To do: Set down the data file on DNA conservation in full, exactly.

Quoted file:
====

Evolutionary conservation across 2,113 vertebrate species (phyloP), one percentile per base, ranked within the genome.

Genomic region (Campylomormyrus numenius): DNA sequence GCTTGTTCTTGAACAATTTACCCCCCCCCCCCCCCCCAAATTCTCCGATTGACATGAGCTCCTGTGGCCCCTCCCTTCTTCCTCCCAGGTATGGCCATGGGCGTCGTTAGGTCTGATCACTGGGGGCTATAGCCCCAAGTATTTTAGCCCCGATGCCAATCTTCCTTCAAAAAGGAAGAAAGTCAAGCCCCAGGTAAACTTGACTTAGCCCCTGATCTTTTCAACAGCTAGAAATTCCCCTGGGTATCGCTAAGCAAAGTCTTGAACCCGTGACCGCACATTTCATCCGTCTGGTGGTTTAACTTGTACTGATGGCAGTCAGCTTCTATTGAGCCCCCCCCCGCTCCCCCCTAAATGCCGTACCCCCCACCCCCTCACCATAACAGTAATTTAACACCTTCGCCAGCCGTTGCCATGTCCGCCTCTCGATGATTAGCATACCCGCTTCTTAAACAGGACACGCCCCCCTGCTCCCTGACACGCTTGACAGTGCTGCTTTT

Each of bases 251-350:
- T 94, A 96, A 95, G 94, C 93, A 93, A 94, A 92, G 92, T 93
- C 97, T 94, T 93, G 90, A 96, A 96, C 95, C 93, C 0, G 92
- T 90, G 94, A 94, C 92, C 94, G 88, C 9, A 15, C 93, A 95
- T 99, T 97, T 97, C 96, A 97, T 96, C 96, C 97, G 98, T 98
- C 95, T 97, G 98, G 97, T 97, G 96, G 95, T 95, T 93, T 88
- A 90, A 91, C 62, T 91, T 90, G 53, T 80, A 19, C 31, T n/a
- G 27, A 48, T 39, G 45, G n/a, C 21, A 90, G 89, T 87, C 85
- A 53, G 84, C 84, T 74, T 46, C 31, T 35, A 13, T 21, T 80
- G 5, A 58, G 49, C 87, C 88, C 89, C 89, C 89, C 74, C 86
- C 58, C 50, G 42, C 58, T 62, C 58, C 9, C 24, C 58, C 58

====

Evolutionary conservation across 2,113 vertebrate species (phyloP), one percentile per base, ranked within the genome.

Genomic region (Campylomormyrus numenius): DNA sequence GCTTGTTCTTGAACAATTTACCCCCCCCCCCCCCCCCAAATTCTCCGATTGACATGAGCTCCTGTGGCCCCTCCCTTCTTCCTCCCAGGTATGGCCATGGGCGTCGTTAGGTCTGATCACTGGGGGCTATAGCCCCAAGTATTTTAGCCCCGATGCCAATCTTCCTTCAAAAAGGAAGAAAGTCAAGCCCCAGGTAAACTTGACTTAGCCCCTGATCTTTTCAACAGCTAGAAATTCCCCTGGGTATCGCTAAGCAAAGTCTTGAACCCGTGACCGCACATTTCATCCGTCTGGTGGTTTAACTTGTACTGATGGCAGTCAGCTTCTATTGAGCCCCCCCCCGCTCCCCCCTAAATGCCGTACCCCCCACCCCCTCACCATAACAGTAATTTAACACCTTCGCCAGCCGTTGCCATGTCCGCCTCTCGATGATTAGCATACCCGCTTCTTAAACAGGACACGCCCCCCTGCTCCCTGACACGCTTGACAGTGCTGCTTTT

Each of bases 251-350:
- T 94, A 96, A 95, G 94, C 93, A 93, A 94, A 92, G 92, T 93
- C 97, T 94, T 93, G 90, A 96, A 96, C 95, C 93, C 0, G 92
- T 90, G 94, A 94, C 92, C 94, G 88, C 9, A 15, C 93, A 95
- T 99, T 97, T 97, C 96, A 97, T 96, C 96, C 97, G 98, T 98
- C 95, T 97, G 98, G 97, T 97, G 96, G 95, T 95, T 93, T 88
- A 90, A 91, C 62, T 91, T 90, G 53, T 80, A 19, C 31, T n/a
- G 27, A 48, T 39, G 45, G n/a, C 21, A 90, G 89, T 87, C 85
- A 53, G 84, C 84, T 74, T 46, C 31, T 35, A 13, T 21, T 80
- G 5, A 58, G 49, C 87, C 88, C 89, C 89, C 89, C 74, C 86
- C 58, C 50, G 42, C 58, T 62, C 58, C 9, C 24, C 58, C 58